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The answer to this question is the same as that of "Why are diamonds costlier than water," when the latter is a necessity and cannot be lived without while the former especially in the form of ornaments does not serve any useful purpose.
With each extra liter of water available to those buying it, the value of the water decreases.
Coming to your example, if there were only one teacher and an hundred thousand Jennifer Aniston look-alikes, you can bet none of them would be earning more than a few thousand dollars while the teacher would be making millions if not billions.
As earlier posters have suggested, supply and demand are the major factors, as are the values of the majority of the population. We live in a culture in which entertainment is highly valued. Entertainers have long been valued highly, but it would be very interesting to know how much of the disposable income of Americans is spent today on entertainment as opposed to in the past. My guess -- although it is merely a guess -- is that we spend a far greater percentage of our disposable income on entertainment today than was true even a few decades ago.
Here's a government report that may be of interest:
It is true that we pour billions into entertainment, but we do the same for education. Student loan debt recently passed credit card debt in this country. I think the issue is partly about what we value, but also because we have created a system that does not reward successful educators in the same way that we reward successful entertainers. I don't claim to be able to posit any kind of alternative, but that's where we're at, it seems to me.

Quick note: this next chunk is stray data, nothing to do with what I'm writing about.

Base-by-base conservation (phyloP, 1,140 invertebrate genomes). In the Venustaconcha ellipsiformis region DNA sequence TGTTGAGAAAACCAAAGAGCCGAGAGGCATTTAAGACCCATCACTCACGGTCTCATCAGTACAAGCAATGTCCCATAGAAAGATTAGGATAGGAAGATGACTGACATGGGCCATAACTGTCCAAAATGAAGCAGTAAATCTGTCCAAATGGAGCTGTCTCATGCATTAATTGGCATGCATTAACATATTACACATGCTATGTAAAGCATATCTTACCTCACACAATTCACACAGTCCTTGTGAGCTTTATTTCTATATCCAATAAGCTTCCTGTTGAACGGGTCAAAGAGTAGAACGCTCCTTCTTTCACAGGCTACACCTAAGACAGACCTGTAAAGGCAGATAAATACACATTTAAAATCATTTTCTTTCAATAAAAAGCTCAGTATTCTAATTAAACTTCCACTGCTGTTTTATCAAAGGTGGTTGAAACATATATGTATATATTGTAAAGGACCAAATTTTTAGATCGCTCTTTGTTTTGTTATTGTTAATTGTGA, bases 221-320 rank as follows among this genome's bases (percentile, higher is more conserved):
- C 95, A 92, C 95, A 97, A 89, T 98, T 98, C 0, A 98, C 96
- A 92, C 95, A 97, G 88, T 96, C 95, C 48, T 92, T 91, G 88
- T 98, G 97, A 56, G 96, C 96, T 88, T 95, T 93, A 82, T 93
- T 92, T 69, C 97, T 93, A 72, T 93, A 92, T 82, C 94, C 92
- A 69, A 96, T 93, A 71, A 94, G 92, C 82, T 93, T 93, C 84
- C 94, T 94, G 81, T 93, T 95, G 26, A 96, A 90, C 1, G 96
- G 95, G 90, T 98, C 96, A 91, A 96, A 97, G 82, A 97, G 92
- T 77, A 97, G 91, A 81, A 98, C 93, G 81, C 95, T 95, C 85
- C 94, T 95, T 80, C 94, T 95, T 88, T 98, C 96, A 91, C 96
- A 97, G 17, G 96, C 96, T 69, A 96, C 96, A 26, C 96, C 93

Well said, Reader.
Indeed, it is what we value most in our lives and society that we spend most of our time and money on.
A simple look around at who makes the most in American Society will tell you what we value.
Athletes and Entertainers make the most, because we value entertainment the most. Then would come doctors and businessmen and women, some politicians...and so on down the ladder.
What a great question. I often think about this. As post two states, it is about supply and demand. However, if we look at it from a sociological point of view, we are to blame in a sense. Society creates supply and demand and accords value to certain occupations. It just shows our value system. Entertainment is more important than education.
There's another reason as well: teachers do not generate revenue, or at least, not directly, while Jennifer Aniston generates millions of dollars in ticket sales. Add to that the fact that there are hundreds of thousands of schoolteachers to pay and only one Jennifer. I refuse to believe that Miss Aniston is more impotant to America than teachers are, lovely as she is, but perhaps we should start selling tickets to class?
Supply and demand. What she does is, apparently, something only a very few people in the world can do. Therefore, people will pay a lot to obtain her services. Being a school teacher is something that more or less anyone can do. True, some will do it better and some worse, but the ability to teach is apparently less rare than the ability to act. Therefore, there is a greater supply of teachers and teachers make much less money.
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